Of the two books under review, ‘Ore Oru Puratchi’ is a collection of J. Krishnamurthi’s (JK) talks in India, California and Europe, while the second is an anthology of JK’s views on varied subjects. Both the translations have been true to the original and the translators have made an unstinted effort to capture the essence of JK's philosophy.
Let us begin at the beginning. JK does not hand over instructions on how to meditate.
Meditation, he says, is not an escape from the world. Neither is it an act of isolating oneself. In fact, it is the comprehension of the world and its ways. Meditation, JK conveys in the first book, is a wandering away from this world. Then the world has a meaning. He stresses that meditation is not the repetition of the Word. The bead and the Word do help quieten the wandering mind, but this is a form of self-hypnosis. “You might as well take a pill.” What flamboyance in thought!
He continues by stating that the meditative mind is seeing -- watching and listening, without the Word, without comment, without opinion. It is attentive to the movement of life in all its relationships throughout the day. At night, the mind has no dreams. The mind should not be greedy or envious. All our concerns should be drawn to seek this: Is there something permanent, eternal? Is the mind, which is so conditioned by the culture and society, free to discover itself?
There are many profound thoughts that one can ruminate upon by reading the first book.
In the second book, talking about ‘action and ideas,’ JK cautions against the tendency to live in a series of actions, of seemingly unrelated and disjointed actions, leading to disintegration and frustration. It seems there is no life, no experience nor thinking without action. We are for action at one particular level of consciousness, without understanding the whole process of action itself.
Ideas, he says, are not the truth; truth is something that must be experienced as we pass from one moment to the next.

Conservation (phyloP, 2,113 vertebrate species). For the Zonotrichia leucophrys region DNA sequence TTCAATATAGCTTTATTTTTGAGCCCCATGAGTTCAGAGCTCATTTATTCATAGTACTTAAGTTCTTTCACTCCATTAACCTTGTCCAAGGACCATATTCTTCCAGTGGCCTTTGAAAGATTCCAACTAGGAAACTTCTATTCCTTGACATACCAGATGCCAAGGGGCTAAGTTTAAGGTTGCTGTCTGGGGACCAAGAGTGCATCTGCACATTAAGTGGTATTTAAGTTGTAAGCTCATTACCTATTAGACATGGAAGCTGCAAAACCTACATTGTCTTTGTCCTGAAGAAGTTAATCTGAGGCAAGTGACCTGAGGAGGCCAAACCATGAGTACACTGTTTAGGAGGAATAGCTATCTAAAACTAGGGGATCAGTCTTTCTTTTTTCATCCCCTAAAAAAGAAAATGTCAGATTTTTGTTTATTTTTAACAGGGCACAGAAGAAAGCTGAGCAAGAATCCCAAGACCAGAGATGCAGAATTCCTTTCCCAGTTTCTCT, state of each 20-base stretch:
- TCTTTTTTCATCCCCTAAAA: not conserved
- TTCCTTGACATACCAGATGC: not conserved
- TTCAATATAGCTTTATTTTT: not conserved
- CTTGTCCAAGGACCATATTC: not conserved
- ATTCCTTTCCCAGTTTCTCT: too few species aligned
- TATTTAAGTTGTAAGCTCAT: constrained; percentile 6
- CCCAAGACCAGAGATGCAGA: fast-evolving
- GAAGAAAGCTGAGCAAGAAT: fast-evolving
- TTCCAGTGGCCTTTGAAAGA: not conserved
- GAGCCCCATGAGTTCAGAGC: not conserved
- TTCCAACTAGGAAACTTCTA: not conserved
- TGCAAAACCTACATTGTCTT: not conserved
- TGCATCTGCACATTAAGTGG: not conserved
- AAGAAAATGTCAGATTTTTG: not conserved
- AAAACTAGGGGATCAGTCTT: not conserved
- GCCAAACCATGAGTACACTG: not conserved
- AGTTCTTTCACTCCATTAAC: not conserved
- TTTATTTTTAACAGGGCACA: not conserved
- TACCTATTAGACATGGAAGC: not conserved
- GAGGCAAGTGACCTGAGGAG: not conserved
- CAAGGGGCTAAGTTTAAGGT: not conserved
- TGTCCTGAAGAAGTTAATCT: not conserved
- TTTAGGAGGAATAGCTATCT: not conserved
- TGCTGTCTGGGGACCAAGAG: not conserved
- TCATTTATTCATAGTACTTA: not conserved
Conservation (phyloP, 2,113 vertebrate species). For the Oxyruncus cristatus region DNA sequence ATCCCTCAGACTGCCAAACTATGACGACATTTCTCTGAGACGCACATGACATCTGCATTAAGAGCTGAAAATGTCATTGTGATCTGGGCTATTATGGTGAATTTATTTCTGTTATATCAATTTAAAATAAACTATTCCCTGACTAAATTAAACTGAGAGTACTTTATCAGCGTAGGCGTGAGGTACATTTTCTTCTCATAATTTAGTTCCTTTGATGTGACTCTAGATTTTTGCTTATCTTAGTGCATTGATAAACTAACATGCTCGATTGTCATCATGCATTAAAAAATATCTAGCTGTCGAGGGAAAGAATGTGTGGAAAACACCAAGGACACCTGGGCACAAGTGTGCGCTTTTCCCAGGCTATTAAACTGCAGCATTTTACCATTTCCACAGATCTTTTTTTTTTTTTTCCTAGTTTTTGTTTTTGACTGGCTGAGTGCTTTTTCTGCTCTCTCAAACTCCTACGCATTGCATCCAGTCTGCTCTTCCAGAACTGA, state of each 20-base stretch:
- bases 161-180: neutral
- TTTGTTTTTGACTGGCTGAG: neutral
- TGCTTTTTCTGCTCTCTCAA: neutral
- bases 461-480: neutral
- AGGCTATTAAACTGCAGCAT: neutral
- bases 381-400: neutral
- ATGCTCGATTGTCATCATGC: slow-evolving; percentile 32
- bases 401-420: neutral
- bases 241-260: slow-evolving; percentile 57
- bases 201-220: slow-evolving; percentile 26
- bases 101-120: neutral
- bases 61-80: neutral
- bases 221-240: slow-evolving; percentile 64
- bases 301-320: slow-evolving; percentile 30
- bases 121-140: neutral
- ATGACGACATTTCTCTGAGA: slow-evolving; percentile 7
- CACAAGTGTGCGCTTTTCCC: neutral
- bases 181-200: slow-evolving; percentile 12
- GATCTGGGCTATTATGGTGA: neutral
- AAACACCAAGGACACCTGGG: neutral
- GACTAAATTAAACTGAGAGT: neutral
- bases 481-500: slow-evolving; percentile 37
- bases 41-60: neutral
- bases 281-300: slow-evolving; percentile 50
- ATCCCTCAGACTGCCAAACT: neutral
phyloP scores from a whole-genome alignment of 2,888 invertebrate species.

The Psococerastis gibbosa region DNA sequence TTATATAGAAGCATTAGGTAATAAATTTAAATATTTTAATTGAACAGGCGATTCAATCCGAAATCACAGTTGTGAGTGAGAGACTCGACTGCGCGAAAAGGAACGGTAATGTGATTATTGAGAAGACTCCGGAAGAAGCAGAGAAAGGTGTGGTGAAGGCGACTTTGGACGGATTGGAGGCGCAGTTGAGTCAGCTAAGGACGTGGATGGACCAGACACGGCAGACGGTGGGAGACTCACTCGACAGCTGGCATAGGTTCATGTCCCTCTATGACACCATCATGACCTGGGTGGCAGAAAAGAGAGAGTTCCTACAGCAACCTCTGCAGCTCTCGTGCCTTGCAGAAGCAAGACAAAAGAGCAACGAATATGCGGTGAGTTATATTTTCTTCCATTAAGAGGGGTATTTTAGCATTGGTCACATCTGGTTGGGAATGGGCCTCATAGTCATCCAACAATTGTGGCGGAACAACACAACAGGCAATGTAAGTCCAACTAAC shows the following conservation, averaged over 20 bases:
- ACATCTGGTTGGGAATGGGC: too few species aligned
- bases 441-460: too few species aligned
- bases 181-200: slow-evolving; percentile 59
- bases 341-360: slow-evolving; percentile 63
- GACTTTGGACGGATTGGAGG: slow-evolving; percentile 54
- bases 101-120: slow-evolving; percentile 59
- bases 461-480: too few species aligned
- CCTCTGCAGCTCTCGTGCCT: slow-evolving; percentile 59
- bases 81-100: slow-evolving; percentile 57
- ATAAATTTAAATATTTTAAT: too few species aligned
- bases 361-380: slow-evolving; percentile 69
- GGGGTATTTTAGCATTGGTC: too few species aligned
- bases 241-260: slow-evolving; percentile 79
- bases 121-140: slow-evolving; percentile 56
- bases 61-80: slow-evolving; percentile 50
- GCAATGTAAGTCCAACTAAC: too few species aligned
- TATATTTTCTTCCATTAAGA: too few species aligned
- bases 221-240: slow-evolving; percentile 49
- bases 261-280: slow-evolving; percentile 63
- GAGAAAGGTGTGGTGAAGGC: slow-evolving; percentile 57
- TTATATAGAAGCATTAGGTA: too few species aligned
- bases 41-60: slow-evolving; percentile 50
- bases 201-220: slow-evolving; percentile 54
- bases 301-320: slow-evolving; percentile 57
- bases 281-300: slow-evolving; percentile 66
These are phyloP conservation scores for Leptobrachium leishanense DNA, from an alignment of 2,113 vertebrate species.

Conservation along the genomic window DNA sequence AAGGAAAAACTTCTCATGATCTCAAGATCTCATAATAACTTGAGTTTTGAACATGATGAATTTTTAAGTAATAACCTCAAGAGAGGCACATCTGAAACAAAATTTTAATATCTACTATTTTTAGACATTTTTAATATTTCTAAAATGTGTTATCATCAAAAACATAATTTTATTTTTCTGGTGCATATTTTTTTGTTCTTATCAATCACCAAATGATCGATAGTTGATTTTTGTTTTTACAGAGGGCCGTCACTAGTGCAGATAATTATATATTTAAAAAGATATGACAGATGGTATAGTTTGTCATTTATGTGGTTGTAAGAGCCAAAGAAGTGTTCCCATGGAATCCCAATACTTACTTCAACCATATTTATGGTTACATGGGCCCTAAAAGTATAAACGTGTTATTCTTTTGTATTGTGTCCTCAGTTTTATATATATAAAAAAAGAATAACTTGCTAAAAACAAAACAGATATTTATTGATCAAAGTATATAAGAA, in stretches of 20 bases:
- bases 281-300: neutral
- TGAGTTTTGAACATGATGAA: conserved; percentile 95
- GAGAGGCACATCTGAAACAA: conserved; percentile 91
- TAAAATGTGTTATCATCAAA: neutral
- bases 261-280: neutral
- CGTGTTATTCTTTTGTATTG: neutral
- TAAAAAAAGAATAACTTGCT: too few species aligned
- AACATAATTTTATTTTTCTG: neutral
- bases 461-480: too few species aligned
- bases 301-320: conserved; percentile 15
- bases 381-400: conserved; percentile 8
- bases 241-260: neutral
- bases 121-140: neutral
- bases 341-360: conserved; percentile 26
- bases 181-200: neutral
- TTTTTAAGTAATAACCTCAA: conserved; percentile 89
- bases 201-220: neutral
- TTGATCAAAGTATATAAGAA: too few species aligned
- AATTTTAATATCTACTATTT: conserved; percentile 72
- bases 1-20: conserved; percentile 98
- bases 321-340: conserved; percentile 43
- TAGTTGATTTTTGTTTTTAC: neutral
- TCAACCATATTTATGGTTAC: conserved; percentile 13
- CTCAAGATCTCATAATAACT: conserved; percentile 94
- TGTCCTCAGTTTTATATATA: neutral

It is interesting to see how he construes Fear. Fear can exist only in relation to something, not in isolation. If I fear death, I am in essence gripped by the fear of losing my association with things that belong to me... that's JK's take on fear.
JK asks: What is the basis of self-deception? How many of us are actually aware that we are deceiving ourselves? It is important (and here he instructs without making it obvious) that the more we deceive ourselves the greater is the strength in the deception. It gives us certain vitality, a certain energy, which entails the imposing of our deception on others. It is an interacting process of self-deception.
JK’s concession with Nature comes through in the book as seen by these two illustrative, decorative passages:
“A blackbird was singing in a bush close by, and that was the everlasting blessing.”
(In Tamil: Arugil ulla pudaril karunguruvi ondru koovi isaiththadhu. Adhuve endrum nilaiyaana aasi)
“As you walk back by the little farmhouses, the meadows and the railway line, you will see that yesterday has come to an end: life begins where thought ends.”
The first translation has a preface by M.S. Sadasivam who remembers how the Seer of Kanchi Math called JK “a man who had gone past everything.”
One wished the second translator had included the scholarly introduction by Aldous Huxley which is available in the English version.
A word of praise for Narmadha Padhippagam for making JK accessible to Tamil readers.